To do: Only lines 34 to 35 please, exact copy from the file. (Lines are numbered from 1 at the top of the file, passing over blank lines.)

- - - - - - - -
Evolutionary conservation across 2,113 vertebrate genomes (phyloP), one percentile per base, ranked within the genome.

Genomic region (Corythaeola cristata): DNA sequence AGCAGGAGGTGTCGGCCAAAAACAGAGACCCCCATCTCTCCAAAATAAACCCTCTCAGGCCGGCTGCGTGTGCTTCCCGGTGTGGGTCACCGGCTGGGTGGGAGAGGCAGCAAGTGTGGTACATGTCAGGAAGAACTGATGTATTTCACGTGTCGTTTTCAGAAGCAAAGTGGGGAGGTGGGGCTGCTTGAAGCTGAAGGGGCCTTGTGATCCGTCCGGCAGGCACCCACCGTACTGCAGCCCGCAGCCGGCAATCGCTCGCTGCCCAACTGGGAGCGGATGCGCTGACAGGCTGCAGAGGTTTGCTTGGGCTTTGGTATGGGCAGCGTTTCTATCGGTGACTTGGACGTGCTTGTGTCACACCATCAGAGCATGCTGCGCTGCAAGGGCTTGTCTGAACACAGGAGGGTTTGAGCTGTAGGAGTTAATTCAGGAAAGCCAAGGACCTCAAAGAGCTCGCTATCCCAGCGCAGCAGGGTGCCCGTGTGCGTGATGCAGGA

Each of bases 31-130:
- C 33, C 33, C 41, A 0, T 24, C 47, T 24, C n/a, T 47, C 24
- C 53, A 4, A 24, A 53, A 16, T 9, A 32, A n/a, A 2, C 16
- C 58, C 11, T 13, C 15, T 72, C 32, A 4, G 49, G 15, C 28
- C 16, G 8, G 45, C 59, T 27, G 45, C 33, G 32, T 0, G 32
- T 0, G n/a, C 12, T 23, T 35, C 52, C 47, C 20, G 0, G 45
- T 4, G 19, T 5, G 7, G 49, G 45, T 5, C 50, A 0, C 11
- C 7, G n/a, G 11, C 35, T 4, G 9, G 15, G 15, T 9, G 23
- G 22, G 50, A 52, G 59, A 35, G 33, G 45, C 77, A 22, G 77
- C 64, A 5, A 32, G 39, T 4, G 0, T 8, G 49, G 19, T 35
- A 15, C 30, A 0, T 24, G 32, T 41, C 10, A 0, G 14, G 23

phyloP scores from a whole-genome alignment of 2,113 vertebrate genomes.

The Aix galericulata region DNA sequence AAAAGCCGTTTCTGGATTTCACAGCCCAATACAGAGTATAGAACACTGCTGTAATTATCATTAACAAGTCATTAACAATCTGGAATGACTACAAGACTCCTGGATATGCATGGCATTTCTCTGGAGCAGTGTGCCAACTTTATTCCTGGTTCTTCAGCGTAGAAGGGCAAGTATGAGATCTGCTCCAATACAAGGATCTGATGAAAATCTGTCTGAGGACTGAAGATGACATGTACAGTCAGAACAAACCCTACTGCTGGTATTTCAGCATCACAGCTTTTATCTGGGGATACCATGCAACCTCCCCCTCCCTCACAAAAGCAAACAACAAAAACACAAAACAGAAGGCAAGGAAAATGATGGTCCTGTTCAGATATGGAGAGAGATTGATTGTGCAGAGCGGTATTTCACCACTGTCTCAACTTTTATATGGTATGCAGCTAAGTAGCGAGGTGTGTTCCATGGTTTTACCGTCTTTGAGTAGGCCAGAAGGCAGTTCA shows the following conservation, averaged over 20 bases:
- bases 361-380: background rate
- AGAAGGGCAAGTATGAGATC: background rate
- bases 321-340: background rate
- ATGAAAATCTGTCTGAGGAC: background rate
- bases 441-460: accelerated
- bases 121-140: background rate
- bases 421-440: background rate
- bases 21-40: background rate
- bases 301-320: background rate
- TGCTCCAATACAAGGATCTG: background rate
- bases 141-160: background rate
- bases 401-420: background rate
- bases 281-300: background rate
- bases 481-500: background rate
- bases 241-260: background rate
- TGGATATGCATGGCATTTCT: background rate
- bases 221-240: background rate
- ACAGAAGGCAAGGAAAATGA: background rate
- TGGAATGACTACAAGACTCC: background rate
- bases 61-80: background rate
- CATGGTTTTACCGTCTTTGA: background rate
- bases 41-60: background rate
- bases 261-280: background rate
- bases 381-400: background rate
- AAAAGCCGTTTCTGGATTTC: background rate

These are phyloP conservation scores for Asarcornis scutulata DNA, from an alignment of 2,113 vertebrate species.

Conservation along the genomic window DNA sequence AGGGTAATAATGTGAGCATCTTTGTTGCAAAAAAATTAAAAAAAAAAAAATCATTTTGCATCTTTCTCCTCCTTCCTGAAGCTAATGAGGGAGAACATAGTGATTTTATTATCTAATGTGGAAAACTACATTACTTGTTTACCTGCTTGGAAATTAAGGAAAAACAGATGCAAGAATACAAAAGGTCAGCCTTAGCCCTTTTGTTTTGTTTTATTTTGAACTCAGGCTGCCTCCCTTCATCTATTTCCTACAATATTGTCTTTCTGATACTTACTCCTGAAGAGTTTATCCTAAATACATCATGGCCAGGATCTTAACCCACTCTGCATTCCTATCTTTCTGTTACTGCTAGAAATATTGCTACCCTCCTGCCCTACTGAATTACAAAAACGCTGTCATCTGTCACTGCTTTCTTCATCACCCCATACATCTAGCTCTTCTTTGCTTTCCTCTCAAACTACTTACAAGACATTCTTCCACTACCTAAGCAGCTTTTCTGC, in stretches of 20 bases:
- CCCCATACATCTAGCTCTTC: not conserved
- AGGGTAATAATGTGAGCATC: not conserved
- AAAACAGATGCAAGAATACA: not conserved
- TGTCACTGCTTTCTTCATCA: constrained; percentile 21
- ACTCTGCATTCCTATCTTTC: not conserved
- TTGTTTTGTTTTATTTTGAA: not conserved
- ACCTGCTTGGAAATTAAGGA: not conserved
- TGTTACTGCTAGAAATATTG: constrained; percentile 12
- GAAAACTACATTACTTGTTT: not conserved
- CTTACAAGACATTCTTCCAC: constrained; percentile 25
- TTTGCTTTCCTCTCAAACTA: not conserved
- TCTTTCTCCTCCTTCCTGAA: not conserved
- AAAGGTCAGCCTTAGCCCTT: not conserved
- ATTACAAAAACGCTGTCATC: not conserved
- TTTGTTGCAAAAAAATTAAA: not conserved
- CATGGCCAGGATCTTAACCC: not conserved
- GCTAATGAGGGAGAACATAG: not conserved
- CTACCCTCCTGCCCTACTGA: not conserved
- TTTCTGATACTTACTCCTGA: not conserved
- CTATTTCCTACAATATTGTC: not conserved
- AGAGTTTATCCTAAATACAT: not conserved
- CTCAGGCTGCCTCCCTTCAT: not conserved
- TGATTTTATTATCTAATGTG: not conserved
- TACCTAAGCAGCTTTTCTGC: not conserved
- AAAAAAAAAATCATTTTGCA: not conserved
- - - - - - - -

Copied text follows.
- TGGAATGACTACAAGACTCC: background rate
- bases 61-80: background rate